Marilyn Tavenner, Administrator of the Centers for Medicare & Medicaid Services, Visits NYU Wagner
Marilyn Tavenner, Administrator of the U.S. Centers for Medicare & Medicare Services (CMS), visited NYU Wagner on January 30 and fielded questions about her extensive career, management learnings, and the Affordable Care Act from Dean Sherry Glied and a group of NYU Wagner students working toward an MPA in Health Policy and Management.
Ms. Tavenner started out in the healthcare field as a nurse. As the current Administrator for the CMS, she manages an $820 billion federal agency that, among many other tasks, has overseen the signup of more than 3 million Americans, and counting, for health insurance coverage under the landmark Affordable Care Act passed by Congress in March, 2010. The agency is also implementing insurance reforms and the Affordable Insurance Exchanges included in the health reform law.
In describing some of her recent successes and challenges in a complex public arena, she noted she never set out to become one of the nation’s top healthcare officials. But she said she has always embraced and truly enjoyed each of her roles, as nurse, healthcare administrator at both state and federal levels, executive of a hospital chain, and her present top-tier post. Along the way she has learned to trust her instincts, listen closely to her staff and the public, and "be yourself."
Her most recent experiences as an appointee of President Barack Obama have demonstrated anew to her that the healthcare field is fast-changing, a vital part of the economy and well-being of everyone's community and country, and a rich and deeply rewarding area in which to be involved.
“I wouldn’t trade any of the jobs I’ve had,” Ms. Tavenner said. “It’s a great career.”
Martin Luther King Jr. Faculty Award Goes to Two NYU Wagner Scholars
A distinguished pair of NYU Wagner professors have been named as recipients of New York University's 2012 Martin Luther King Jr. Faculty Award.
The faculty award recognizes University professors who exemplify the spirit of the late civil rights leader through their scholarship, research, and teaching by making a positive contribution to their students in the classroom and to the greater NYU community.
Professors Prasad and Royster and three other honorees were recognized at the Martin Luther King, Jr. Faculty Award Reception on February 8 in Pless Hall Lounge. Prasad's research focuses on political learning within immigrant communities across the United States. Royster is the author of "Race and the Invisible Hand: How White Networks Exclude Black Men From Blue-Collar Jobs" (2003).
Mayor Bloomberg Announces Help for Nonprofits at NYU Wagner Event
Speaking before about 300 public service leaders at New York University's Kimmel Center, Mayor Michael Bloomberg on April 6, 2009, announced a series of new initiatives to help more than 40,000 nonprofit cultural, health and social service organizations in New York City weather the economic downturn. The event was sponsored by the Robert F. Wagner Graduate School of Public Service, with welcoming words offered by NYU President John Sexton, and with the Mayor introduced and the economic challenges confronting the nonprofit sector framed in opening remarks delivered by NYU Wagner Dean Ellen Schall.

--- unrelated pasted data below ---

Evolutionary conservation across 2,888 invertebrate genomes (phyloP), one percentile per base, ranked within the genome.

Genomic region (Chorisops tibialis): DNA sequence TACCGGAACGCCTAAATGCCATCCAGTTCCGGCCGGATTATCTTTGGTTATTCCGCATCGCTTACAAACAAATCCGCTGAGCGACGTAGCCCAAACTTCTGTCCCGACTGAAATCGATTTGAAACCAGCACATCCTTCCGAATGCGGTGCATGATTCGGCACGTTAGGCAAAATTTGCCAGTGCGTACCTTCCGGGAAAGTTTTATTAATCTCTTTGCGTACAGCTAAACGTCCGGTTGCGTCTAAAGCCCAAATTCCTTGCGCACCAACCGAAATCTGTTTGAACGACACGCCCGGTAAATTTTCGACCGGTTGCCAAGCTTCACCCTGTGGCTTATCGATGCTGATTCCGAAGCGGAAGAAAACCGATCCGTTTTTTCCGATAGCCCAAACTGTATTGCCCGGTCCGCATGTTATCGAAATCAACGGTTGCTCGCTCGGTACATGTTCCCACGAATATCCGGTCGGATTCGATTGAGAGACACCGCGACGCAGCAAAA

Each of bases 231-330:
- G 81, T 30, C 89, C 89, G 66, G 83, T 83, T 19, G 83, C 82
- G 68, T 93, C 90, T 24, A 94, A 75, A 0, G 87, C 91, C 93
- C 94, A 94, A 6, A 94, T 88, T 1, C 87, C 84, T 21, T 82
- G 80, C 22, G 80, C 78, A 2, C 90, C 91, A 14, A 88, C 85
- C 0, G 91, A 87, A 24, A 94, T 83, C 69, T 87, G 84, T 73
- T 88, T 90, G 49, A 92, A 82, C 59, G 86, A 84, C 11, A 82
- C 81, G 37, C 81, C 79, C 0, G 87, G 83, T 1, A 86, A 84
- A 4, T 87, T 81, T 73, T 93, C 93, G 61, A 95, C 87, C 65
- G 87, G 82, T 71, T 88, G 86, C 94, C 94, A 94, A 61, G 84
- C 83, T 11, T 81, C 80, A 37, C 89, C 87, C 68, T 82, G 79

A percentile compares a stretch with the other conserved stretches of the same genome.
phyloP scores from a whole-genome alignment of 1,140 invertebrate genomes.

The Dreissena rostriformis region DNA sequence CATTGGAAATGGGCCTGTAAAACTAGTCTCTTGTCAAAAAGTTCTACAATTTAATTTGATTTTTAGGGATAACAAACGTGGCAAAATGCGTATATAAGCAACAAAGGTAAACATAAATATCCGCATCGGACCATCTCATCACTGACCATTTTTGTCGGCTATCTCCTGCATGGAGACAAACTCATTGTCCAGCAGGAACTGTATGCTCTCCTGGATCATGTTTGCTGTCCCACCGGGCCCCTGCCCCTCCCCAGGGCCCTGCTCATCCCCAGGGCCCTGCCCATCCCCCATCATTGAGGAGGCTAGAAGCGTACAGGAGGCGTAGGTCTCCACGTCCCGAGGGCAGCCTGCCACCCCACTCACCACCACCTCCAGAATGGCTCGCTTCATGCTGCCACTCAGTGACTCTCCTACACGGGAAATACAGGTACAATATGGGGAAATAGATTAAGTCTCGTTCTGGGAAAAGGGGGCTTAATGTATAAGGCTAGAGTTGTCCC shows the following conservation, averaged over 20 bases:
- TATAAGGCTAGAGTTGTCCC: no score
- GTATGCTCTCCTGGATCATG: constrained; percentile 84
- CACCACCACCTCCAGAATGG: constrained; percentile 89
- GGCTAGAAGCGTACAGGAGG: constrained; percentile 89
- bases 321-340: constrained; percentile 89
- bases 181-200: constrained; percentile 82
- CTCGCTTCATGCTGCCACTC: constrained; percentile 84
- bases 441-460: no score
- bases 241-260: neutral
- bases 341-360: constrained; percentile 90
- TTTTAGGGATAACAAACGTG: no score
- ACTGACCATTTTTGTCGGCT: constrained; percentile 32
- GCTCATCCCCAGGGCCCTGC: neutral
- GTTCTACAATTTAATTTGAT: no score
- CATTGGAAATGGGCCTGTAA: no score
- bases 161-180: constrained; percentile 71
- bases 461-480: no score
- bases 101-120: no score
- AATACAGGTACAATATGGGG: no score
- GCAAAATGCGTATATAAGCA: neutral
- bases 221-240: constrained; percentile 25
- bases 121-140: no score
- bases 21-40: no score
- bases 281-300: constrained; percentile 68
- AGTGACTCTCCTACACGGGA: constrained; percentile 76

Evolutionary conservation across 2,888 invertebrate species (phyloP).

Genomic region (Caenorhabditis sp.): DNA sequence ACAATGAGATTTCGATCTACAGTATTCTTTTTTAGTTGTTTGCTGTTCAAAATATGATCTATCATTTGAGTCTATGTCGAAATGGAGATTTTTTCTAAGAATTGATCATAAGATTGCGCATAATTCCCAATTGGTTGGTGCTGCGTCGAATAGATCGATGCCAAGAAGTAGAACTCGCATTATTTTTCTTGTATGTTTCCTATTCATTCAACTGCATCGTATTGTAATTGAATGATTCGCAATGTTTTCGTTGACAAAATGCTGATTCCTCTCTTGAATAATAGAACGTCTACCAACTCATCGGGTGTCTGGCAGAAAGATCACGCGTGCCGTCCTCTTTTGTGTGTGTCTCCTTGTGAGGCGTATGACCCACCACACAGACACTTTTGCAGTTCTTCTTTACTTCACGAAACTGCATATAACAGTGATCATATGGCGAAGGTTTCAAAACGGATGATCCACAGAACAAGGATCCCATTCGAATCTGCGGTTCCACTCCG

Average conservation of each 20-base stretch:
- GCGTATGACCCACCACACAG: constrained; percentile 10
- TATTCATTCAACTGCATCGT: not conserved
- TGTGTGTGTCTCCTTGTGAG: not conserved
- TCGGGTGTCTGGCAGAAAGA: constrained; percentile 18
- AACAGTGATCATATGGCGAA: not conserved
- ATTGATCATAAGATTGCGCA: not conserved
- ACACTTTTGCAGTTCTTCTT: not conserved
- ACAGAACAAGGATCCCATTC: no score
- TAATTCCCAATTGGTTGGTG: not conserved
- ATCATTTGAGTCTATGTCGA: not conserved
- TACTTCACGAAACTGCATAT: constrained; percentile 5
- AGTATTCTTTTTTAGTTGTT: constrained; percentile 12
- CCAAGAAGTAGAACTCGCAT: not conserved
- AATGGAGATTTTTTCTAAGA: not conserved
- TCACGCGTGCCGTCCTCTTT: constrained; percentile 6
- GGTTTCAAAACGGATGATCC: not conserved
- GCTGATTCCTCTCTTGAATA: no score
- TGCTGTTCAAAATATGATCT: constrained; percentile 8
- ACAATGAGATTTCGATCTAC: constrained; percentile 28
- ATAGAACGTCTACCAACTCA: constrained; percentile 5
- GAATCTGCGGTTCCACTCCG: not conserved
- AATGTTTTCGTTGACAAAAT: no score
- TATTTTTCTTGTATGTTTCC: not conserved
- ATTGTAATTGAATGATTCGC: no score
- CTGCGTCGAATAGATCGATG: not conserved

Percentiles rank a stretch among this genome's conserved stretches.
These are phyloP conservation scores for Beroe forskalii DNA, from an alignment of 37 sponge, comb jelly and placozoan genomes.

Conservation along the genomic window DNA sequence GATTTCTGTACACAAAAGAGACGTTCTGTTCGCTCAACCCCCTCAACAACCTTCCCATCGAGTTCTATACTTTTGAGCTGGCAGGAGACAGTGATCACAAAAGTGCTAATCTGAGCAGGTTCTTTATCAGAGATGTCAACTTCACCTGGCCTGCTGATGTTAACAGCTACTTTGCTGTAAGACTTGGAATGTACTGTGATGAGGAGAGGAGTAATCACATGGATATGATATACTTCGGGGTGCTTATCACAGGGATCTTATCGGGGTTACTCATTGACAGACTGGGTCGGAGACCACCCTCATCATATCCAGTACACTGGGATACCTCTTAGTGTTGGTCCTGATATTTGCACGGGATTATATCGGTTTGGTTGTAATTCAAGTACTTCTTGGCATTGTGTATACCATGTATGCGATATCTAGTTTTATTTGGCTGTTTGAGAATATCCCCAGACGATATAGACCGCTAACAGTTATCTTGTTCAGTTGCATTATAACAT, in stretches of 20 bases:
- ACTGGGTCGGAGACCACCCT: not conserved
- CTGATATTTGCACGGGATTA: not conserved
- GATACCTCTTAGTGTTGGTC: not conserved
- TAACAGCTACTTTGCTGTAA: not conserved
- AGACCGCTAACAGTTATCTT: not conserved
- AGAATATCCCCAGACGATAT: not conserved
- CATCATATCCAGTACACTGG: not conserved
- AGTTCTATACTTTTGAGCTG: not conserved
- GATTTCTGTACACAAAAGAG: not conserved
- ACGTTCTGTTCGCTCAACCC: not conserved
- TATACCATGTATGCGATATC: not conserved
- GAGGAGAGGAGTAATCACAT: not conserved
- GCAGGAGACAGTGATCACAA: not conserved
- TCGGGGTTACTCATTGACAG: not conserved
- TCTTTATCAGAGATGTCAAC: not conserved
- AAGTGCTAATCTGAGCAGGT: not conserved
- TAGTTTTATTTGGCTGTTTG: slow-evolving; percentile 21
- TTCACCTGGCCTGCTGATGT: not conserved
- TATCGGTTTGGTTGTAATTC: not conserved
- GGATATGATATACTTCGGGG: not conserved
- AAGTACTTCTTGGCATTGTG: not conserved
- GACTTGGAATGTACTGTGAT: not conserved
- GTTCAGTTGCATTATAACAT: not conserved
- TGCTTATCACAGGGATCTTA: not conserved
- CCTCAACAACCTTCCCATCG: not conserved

"Almost half a million New Yorkers who make up our nonprofit workforce contribute profoundly to the heartbeat of our city by helping residents across the five boroughs -- particularly during these trying times," said Mayor Bloomberg. "Whether by training people for jobs, providing access to arts and culture, or building affordable housing, the nonprofit sector is a vital part of the City and our economy. As nonprofits face increasing challenges due to the economic downturn, it's critical that the City take concrete steps to strengthen the sector and help it thrive."
The mayor's initiatives are aimed at helping nonprofit organizations reduce fixed costs through group-purchasing of goods, energy savings, and other strategies, improving the city's contracting procedures, increasing bridge loans, and providing dedicated assistance through nyc.gov - where the initiatives are spelled out in detail -- and the 311 city information hotline.
Dean Schall said, "Mayor Bloomberg has shown unprecedented acknowledgement and support of the vital role that the nonprofit sector plays in New York City. As the dean of the NYU Graduate School of Public Service, I applaud the Mayor for focusing needed attention on the critical needs of nonprofits, which have been particularly hard hit by current economic conditions. Streamlining the process for nonprofits to contract with the city strengthens the bottom line. Just as important is the Mayor's call for increased collaboration and partnership. NYU Wagner, through its faculty, students , and alumni, is proud to partner with the city in its efforts to maximize the positive impact of the city's nonprofit sector."